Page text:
at a pricey £200+
Thanks, at least its an option, even if in USA.
The Proxxon transformer just raises that doubt doesn't it? The various
sellers don't cover the point about 0 speed. No doubt they would
simply say it depends on the drill that is attached but I don't want
to accumulate a series of kits and will seek a definitive answer
before buying. (Which is what I thought I had when buying from Rapid).
After Rapid reply I will follow up with Proxxon.
Thanks for your help.
Out of the other supplies that Rapid list, the more expensive Maxicraft
also only goes down to 3V so is unlikely to be any better than the small
It doesn't help, but I have an Aldi-special-offer drill (bought for my
son) that goes down to zero using just a dial on the drill body itself.
Never seen it advertised again though, and its branded Powercraft
which is Aldi's own-brand name.
I've looked at the tool and its handbook and discovered it's source was
Walter Werkzeuge. Further searching found this listing.
which is the same tool. It comes with an 18V power supply (a black
brick :) ) and some (pretty poor) tools. But I can tell you for certain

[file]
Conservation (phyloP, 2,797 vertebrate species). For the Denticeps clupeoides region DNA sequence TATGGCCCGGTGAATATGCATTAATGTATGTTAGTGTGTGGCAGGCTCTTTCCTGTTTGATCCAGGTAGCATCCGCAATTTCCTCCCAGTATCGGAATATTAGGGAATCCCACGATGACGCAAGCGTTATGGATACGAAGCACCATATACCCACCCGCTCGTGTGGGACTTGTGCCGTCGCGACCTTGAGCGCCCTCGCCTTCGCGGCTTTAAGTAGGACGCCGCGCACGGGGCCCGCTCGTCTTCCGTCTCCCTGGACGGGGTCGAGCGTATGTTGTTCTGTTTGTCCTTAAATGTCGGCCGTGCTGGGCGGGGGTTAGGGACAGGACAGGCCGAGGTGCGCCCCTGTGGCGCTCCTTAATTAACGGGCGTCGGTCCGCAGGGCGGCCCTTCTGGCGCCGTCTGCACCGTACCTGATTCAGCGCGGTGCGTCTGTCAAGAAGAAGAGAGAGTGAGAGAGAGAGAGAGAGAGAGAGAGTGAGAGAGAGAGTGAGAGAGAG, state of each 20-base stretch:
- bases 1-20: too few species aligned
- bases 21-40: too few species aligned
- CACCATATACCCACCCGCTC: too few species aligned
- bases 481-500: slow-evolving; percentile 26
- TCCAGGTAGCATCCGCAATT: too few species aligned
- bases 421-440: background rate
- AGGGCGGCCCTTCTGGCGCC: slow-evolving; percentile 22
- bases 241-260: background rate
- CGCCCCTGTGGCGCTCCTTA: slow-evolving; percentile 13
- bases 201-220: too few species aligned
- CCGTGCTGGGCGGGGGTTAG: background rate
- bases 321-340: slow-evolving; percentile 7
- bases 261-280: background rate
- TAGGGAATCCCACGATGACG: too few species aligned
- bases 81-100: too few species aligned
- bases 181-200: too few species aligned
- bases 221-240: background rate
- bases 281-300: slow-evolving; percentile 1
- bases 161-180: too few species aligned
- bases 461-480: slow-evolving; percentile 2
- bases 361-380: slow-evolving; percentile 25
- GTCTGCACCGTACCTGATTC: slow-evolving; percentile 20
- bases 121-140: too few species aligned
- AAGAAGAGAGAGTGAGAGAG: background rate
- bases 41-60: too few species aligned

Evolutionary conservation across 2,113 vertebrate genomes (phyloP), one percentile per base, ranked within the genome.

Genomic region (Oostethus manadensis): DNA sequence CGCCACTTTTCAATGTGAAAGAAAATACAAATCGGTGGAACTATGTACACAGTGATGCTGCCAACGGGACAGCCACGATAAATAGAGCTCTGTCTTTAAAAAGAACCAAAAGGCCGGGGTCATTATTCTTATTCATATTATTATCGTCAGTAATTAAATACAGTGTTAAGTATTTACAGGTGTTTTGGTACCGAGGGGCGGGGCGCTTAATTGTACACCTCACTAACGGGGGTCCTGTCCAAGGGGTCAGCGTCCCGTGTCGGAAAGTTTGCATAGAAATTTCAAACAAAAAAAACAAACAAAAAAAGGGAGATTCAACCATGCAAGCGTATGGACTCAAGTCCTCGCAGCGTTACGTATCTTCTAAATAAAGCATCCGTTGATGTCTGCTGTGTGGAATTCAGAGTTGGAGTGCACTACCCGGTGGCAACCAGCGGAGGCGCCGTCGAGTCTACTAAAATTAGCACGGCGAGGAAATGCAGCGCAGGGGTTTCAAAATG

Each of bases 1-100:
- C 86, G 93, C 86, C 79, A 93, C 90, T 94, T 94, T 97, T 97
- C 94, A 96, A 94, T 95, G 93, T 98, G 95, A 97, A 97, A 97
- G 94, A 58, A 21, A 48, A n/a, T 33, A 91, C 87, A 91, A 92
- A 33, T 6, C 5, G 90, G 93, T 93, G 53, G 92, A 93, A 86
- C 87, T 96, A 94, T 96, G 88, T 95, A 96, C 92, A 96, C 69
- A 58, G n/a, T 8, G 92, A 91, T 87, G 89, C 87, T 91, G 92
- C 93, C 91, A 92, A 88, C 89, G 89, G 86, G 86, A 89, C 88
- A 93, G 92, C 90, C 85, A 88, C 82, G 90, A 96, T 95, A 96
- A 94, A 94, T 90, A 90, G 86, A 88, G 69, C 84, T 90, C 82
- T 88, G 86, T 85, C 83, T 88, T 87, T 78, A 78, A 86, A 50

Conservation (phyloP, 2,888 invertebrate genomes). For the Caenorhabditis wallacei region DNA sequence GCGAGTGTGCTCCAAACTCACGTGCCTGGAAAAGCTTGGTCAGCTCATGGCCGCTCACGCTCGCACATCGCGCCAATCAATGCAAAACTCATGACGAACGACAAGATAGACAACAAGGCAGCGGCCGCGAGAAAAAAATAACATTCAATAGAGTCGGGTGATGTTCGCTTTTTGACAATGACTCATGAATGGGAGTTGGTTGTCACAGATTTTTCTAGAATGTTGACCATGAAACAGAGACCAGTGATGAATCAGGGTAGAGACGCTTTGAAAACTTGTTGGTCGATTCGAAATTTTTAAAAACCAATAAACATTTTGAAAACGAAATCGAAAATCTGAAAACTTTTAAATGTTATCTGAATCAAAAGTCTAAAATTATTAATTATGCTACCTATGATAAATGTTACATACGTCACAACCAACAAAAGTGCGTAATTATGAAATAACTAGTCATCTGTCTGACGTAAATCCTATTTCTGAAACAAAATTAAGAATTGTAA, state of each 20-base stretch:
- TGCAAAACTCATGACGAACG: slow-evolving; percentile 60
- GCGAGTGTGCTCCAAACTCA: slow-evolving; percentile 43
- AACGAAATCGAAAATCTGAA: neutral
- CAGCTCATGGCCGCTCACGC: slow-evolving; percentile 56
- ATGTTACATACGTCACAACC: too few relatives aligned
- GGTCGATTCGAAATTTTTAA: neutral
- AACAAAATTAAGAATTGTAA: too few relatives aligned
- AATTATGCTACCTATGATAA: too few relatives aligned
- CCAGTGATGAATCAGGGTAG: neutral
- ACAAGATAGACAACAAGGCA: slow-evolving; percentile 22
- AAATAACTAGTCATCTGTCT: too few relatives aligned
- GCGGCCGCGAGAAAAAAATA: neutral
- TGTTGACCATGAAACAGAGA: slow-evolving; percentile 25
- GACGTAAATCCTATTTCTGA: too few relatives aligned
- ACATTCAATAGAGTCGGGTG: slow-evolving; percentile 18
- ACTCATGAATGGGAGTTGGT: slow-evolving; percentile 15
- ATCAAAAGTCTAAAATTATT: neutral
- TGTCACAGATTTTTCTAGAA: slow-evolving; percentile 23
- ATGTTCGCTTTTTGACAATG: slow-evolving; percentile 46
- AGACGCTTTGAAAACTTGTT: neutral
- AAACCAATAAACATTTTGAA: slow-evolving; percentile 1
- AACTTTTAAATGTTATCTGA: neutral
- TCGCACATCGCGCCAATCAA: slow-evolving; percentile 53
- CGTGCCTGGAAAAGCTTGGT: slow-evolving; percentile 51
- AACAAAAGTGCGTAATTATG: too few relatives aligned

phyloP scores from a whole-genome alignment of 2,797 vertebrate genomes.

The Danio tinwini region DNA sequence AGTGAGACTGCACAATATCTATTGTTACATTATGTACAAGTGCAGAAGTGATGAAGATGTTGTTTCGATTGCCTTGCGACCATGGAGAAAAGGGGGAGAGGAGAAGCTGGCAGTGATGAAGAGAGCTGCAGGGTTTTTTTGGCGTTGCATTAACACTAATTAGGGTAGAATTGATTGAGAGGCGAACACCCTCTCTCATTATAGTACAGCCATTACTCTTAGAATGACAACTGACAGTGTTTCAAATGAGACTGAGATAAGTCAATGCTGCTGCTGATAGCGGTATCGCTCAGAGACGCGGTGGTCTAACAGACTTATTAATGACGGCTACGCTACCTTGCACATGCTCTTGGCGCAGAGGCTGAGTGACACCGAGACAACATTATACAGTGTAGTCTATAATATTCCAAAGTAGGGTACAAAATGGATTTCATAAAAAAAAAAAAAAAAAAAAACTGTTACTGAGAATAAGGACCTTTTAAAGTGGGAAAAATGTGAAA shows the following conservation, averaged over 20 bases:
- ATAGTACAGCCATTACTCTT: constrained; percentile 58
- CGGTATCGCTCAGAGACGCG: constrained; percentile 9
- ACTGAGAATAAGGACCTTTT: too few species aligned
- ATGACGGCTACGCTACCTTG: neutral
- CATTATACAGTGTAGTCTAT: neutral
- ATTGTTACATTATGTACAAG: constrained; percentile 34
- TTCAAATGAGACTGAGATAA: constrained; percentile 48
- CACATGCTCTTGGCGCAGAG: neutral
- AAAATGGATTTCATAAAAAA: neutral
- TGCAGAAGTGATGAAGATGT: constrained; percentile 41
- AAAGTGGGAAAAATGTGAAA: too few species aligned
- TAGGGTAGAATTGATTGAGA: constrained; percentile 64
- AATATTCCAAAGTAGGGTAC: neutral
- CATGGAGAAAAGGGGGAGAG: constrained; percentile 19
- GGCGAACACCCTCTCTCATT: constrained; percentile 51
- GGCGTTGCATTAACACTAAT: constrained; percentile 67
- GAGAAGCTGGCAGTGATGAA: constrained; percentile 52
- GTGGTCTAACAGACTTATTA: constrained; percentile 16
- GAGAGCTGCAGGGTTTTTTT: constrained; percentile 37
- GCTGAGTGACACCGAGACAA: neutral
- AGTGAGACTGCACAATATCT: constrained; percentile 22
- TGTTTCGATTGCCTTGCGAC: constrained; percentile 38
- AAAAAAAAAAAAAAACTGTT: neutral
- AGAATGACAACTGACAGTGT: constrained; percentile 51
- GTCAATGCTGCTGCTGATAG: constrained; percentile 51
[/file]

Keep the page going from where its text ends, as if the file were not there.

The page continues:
that the tool I bought from Aldi that looks exactly like this one goes
down to zero speed.
They would be dodging the issue if they say it depends on the drill,
we're talking about DC drills here and their speed is set by the power
supply - after all, that's what they are selling, a variable speed supply.
I would not trust the Proxxon to go down to 0V without checking its spec
sheet. It's much easier to make a 3V-18V supply than a 0V-18V one,
there needs to be good current regulation and better components to avoid
burning out your supply. As volts approach zero, current demand from a
simple resistive load goes towards infinity - which without current
regulation means the weakest component burns out first.
I've posted a link to the Walter tool above. Sorry I didn't look for
that one first - but I've used my Minicraft for years with a supply I
lashed up myself. It doesn't go to zero, but goes low enough that I can
cut without melting.
The same supply powers my low-melting-point soldering iron, which gets
used for soldering white metal components together, using the
appropriate solder and flux. It's a little 12V iron, so I can control
its temperature easily, quite important with white metal.
Rapid are a big company with a solid reputation - I've used them before
- so you should be able to return the Minicraft kit if it's in a fit state.
That seems to fit the bill. Quotes 0-20,000.